Seasonally dry tropical forests are widely agreed to be the most endangered tropical forest type in the world and their conservation will depend on better basic biological knowledge about the ecological processes that govern the dry forest ecosystem. Here we present a new observation on seed ecology that involves an overlooked dispersal mechanism through epizoochory in iguanas that do not comprise a passage through their digestive tract. Epizoochory is a largely neglected aspect of seed ecology (Levin et al., 2003) in spite of the importance of this external seed transportation, which can be one of the most effective long-distance dispersal mechanisms (Manzano & Malo, 2006; Bullock et al., 2011; Nogales et al., 2012; Fischer et al., 1996). The external passive seed transportation of non-damaged seeds by the iguanas of Tatacoa deserve further attention to evaluate how many of those seeds can be incorporated into the soil seed bank and can germinate if they are deposited onto a safe microsite where conditions are suitable.
The green iguana Iguana iguana disperses seeds of Melocactus curvispinus at Tatacoa dry forest (Huila, Colombia) both by endozoochory (internal transport of seeds after ingestion) and by epizoochory (external transport of seeds stuck to the snout). Seeds transported externally germinate in higher numbers and faster than seeds ingested and defecated, suggesting that iguanas could be considered mild seed predator and seed disperser simultaneously depending on the mean of seed transportation. This is the first report of epizoochory by iguanas, an overlooked and alternative means of seed dispersal by lizards that does not comprise a passage through their digestive tract, which deserves further attention for the understanding of dry forest ecology.
We would like to thank all students of the plant physiology course 2014-1 from Universidad de los Andes that help us follow and capture the iguana. We also thank James Dalling for reviewing and commenting on this manuscript. Funding for this research comes from Eloisa Lasso's FAPA funds P12.160422.001 from Universidad de los Andes.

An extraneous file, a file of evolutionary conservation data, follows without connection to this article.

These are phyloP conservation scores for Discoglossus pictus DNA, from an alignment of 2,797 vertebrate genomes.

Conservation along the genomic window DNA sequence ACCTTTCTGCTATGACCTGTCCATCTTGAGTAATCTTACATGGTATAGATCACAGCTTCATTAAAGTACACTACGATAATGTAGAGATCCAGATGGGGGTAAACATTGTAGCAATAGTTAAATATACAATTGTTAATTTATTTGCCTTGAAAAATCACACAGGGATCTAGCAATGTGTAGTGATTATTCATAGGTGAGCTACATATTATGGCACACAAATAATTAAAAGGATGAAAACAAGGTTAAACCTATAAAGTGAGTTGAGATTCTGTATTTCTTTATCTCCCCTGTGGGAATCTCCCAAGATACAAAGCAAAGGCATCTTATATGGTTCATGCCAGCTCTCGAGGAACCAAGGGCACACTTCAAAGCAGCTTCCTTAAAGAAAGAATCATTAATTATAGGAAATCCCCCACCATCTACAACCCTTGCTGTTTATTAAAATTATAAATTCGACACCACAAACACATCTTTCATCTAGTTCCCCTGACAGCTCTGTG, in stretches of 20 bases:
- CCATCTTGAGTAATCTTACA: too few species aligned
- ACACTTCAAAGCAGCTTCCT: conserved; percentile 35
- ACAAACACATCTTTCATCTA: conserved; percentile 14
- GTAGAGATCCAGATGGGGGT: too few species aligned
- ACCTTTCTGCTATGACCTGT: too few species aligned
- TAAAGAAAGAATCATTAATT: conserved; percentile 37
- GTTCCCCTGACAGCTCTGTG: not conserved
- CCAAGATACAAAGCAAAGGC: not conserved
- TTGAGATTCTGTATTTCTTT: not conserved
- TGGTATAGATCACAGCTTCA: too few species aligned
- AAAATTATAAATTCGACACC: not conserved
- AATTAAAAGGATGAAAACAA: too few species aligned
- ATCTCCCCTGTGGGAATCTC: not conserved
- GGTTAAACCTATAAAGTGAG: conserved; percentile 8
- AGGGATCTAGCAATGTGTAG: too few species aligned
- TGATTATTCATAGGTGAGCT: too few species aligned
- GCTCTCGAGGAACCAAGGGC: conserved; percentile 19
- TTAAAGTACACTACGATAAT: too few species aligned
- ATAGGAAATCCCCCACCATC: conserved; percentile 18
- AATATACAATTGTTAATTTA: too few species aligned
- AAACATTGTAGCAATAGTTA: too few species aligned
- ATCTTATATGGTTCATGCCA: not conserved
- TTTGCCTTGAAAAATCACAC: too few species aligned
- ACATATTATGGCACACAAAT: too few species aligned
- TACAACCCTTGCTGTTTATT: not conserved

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Eloisa Lasso (1) & Lucas Santiago Barrientos (2)
Recepcion: 28 de septiembre de 2014 Aprobacion: 25 de noviembre de 2014
(1) Departamento de Ciencias Biologicas, Universidad de los Andes, Bogota, Colombia y Smithsonian Tropical Research Institute, Apt. 084303092, Balboa, Ancon, Panama. email@example.com. Autor para correspondencia.
(2) Departamento de Ciencias Biologicas, Universidad de los Andes, Bogota, Colombia. firstname.lastname@example.org.
Caption: Figure 1. Picture taken on Tatacoa dry forest portraying a juvenile iguana iguana that had just fed on Melocactus curvispinus fruits. A zoom of the iguana head shows how Melocactus seeds stuck to its snout.
Caption: Figure 2. Germination probability as a function of time from the univariate survival analysis (Chi-square = 23.5; DF = 2; P < 0.0001) for seeds collected from the snout area of the iguana, the feces and from ripen fruits collected directly from nearby plants.
Caption: Figure 3. Final percentages of seed germination observed for seeds collected from the snout area of the iguana, the feces and from ripe fruits collected directly from nearby plants. Different letters above bars indicates statistically significant differences among seed sources (F=13.87; DF=2; P < 0.005).
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|Title Annotation:||ARTICULO DE INVESTIGACION|
|Author:||Lasso, Eloisa; Santiago Barrientos, Lucas|
|Date:||Jan 1, 2015|